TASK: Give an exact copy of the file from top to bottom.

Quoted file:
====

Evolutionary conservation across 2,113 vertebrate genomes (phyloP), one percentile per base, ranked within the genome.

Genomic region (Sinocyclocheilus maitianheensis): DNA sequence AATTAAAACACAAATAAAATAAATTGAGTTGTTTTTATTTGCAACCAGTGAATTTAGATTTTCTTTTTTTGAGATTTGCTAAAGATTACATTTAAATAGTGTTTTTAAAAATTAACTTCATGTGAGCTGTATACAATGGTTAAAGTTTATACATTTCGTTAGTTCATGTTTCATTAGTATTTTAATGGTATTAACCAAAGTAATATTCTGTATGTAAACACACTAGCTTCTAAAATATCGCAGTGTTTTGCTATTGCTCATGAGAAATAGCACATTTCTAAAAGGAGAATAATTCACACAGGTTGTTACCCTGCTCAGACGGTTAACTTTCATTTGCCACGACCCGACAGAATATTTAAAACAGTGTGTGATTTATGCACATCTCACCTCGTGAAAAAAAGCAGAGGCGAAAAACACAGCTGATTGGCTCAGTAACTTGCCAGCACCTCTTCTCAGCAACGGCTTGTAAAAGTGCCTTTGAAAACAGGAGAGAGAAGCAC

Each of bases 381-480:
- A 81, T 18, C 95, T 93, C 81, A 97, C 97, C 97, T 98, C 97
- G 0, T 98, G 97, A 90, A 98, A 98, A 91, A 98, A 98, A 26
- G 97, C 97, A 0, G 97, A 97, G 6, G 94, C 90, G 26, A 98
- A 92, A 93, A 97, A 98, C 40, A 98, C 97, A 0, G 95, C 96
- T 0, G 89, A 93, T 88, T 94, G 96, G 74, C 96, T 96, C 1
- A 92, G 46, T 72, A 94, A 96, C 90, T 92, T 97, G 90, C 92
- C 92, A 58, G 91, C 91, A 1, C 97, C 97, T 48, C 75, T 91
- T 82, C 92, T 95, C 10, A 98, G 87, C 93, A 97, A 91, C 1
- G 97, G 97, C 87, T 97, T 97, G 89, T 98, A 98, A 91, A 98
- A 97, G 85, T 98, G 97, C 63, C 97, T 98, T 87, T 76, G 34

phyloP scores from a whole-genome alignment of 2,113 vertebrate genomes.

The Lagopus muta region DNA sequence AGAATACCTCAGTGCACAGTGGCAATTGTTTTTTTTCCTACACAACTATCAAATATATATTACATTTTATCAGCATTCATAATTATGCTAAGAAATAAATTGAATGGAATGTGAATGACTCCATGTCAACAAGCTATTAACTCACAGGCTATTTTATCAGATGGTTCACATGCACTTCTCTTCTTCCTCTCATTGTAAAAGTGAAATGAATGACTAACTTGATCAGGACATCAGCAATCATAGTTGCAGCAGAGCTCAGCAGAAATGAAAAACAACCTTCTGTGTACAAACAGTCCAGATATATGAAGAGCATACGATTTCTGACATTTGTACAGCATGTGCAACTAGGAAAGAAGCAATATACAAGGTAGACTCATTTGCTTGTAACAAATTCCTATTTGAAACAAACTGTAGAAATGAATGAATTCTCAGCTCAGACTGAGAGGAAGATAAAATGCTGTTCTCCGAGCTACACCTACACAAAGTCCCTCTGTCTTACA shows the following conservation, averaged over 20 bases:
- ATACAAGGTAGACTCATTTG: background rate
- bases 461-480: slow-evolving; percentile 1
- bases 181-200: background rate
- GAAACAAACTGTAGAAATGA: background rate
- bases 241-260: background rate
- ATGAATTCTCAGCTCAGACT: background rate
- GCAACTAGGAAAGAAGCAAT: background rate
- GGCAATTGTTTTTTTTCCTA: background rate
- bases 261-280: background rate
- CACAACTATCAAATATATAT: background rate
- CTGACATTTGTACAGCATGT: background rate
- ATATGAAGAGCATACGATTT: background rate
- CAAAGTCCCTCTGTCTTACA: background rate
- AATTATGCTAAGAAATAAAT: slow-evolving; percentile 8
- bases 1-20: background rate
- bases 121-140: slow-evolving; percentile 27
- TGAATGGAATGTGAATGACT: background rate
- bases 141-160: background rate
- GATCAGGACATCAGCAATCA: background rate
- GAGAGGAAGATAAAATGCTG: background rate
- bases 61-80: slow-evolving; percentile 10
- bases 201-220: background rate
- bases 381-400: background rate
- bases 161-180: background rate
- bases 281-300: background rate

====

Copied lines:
Evolutionary conservation across 2,113 vertebrate genomes (phyloP), one percentile per base, ranked within the genome.

Genomic region (Sinocyclocheilus maitianheensis): DNA sequence AATTAAAACACAAATAAAATAAATTGAGTTGTTTTTATTTGCAACCAGTGAATTTAGATTTTCTTTTTTTGAGATTTGCTAAAGATTACATTTAAATAGTGTTTTTAAAAATTAACTTCATGTGAGCTGTATACAATGGTTAAAGTTTATACATTTCGTTAGTTCATGTTTCATTAGTATTTTAATGGTATTAACCAAAGTAATATTCTGTATGTAAACACACTAGCTTCTAAAATATCGCAGTGTTTTGCTATTGCTCATGAGAAATAGCACATTTCTAAAAGGAGAATAATTCACACAGGTTGTTACCCTGCTCAGACGGTTAACTTTCATTTGCCACGACCCGACAGAATATTTAAAACAGTGTGTGATTTATGCACATCTCACCTCGTGAAAAAAAGCAGAGGCGAAAAACACAGCTGATTGGCTCAGTAACTTGCCAGCACCTCTTCTCAGCAACGGCTTGTAAAAGTGCCTTTGAAAACAGGAGAGAGAAGCAC

Each of bases 381-480:
- A 81, T 18, C 95, T 93, C 81, A 97, C 97, C 97, T 98, C 97
- G 0, T 98, G 97, A 90, A 98, A 98, A 91, A 98, A 98, A 26
- G 97, C 97, A 0, G 97, A 97, G 6, G 94, C 90, G 26, A 98
- A 92, A 93, A 97, A 98, C 40, A 98, C 97, A 0, G 95, C 96
- T 0, G 89, A 93, T 88, T 94, G 96, G 74, C 96, T 96, C 1
- A 92, G 46, T 72, A 94, A 96, C 90, T 92, T 97, G 90, C 92
- C 92, A 58, G 91, C 91, A 1, C 97, C 97, T 48, C 75, T 91
- T 82, C 92, T 95, C 10, A 98, G 87, C 93, A 97, A 91, C 1
- G 97, G 97, C 87, T 97, T 97, G 89, T 98, A 98, A 91, A 98
- A 97, G 85, T 98, G 97, C 63, C 97, T 98, T 87, T 76, G 34

phyloP scores from a whole-genome alignment of 2,113 vertebrate genomes.

The Lagopus muta region DNA sequence AGAATACCTCAGTGCACAGTGGCAATTGTTTTTTTTCCTACACAACTATCAAATATATATTACATTTTATCAGCATTCATAATTATGCTAAGAAATAAATTGAATGGAATGTGAATGACTCCATGTCAACAAGCTATTAACTCACAGGCTATTTTATCAGATGGTTCACATGCACTTCTCTTCTTCCTCTCATTGTAAAAGTGAAATGAATGACTAACTTGATCAGGACATCAGCAATCATAGTTGCAGCAGAGCTCAGCAGAAATGAAAAACAACCTTCTGTGTACAAACAGTCCAGATATATGAAGAGCATACGATTTCTGACATTTGTACAGCATGTGCAACTAGGAAAGAAGCAATATACAAGGTAGACTCATTTGCTTGTAACAAATTCCTATTTGAAACAAACTGTAGAAATGAATGAATTCTCAGCTCAGACTGAGAGGAAGATAAAATGCTGTTCTCCGAGCTACACCTACACAAAGTCCCTCTGTCTTACA shows the following conservation, averaged over 20 bases:
- ATACAAGGTAGACTCATTTG: background rate
- bases 461-480: slow-evolving; percentile 1
- bases 181-200: background rate
- GAAACAAACTGTAGAAATGA: background rate
- bases 241-260: background rate
- ATGAATTCTCAGCTCAGACT: background rate
- GCAACTAGGAAAGAAGCAAT: background rate
- GGCAATTGTTTTTTTTCCTA: background rate
- bases 261-280: background rate
- CACAACTATCAAATATATAT: background rate
- CTGACATTTGTACAGCATGT: background rate
- ATATGAAGAGCATACGATTT: background rate
- CAAAGTCCCTCTGTCTTACA: background rate
- AATTATGCTAAGAAATAAAT: slow-evolving; percentile 8
- bases 1-20: background rate
- bases 121-140: slow-evolving; percentile 27
- TGAATGGAATGTGAATGACT: background rate
- bases 141-160: background rate
- GATCAGGACATCAGCAATCA: background rate
- GAGAGGAAGATAAAATGCTG: background rate
- bases 61-80: slow-evolving; percentile 10
- bases 201-220: background rate
- bases 381-400: background rate
- bases 161-180: background rate
- bases 281-300: background rate